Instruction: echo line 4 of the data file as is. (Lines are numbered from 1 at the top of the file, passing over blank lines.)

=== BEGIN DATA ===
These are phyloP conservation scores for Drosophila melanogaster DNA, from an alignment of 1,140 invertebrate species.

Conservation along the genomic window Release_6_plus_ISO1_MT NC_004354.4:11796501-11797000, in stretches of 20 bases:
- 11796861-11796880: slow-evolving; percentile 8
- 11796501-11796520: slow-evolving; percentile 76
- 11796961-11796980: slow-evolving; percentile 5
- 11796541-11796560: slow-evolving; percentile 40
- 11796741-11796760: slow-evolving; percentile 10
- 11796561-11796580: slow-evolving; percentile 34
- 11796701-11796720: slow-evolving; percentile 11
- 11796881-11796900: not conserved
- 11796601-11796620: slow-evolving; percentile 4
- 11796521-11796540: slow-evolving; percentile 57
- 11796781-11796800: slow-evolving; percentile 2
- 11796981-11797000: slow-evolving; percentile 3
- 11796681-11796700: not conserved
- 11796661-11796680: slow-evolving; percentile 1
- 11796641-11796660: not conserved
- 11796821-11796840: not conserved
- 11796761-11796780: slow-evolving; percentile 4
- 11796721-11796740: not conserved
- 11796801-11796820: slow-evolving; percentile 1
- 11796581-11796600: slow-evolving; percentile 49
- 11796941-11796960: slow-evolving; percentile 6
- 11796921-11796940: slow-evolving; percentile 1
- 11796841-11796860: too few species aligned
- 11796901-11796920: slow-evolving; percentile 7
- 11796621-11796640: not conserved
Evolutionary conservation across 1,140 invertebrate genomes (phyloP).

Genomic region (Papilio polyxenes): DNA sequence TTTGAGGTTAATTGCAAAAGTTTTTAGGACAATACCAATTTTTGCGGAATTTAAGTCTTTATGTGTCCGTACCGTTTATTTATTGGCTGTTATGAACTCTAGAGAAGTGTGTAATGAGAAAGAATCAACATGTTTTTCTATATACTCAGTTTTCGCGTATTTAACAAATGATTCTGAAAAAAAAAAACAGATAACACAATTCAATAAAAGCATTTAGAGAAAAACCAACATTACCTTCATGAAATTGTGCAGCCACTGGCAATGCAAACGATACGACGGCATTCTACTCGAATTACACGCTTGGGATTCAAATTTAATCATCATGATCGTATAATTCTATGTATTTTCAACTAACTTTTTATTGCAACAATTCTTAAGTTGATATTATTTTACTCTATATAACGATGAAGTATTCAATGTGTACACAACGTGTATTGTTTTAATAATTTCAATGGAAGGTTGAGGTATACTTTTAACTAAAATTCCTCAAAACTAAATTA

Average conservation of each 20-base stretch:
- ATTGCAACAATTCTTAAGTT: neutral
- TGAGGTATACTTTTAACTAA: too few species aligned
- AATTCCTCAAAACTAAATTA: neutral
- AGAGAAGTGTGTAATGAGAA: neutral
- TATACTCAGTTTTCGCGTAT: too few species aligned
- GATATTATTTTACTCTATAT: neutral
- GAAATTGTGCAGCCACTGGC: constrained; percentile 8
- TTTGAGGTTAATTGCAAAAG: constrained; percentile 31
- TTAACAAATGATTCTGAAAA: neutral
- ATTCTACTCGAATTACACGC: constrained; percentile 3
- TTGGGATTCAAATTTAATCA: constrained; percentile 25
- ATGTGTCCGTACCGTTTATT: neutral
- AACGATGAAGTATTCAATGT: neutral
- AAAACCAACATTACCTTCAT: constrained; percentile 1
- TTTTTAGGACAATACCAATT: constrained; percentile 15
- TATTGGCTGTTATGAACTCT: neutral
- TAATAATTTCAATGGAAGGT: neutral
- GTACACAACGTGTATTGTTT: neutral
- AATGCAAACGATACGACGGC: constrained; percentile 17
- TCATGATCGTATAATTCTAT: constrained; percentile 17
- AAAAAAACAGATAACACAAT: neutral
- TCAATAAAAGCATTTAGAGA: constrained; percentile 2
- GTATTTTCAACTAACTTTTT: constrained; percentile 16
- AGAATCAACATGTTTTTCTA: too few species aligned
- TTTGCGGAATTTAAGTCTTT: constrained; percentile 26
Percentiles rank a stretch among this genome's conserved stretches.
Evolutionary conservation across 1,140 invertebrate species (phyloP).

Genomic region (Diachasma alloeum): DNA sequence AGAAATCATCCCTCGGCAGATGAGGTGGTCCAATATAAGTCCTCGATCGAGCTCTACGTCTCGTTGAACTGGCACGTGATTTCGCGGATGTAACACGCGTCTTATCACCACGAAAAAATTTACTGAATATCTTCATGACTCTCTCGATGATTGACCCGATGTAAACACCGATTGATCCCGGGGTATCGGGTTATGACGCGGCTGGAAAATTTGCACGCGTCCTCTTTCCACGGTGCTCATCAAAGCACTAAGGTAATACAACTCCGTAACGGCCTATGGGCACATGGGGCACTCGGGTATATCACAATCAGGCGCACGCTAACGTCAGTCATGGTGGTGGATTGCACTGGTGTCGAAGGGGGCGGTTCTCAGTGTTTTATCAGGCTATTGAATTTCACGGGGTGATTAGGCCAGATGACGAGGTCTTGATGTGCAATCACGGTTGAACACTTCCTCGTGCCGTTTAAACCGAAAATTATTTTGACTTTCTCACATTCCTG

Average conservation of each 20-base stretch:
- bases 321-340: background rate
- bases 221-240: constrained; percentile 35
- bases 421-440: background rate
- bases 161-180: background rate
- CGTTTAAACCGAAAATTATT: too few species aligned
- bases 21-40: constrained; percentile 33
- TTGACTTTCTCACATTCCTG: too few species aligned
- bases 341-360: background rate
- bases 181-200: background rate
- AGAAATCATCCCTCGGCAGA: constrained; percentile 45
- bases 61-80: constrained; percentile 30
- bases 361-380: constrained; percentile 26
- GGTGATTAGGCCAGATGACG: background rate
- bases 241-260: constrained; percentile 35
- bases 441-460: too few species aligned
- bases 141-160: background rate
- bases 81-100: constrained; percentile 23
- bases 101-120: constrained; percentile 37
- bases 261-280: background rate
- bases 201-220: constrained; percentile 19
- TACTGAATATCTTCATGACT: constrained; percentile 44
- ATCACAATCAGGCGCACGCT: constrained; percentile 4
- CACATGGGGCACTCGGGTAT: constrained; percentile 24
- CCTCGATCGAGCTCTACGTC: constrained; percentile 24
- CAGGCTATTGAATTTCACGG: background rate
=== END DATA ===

- 11796501-11796520: slow-evolving; percentile 76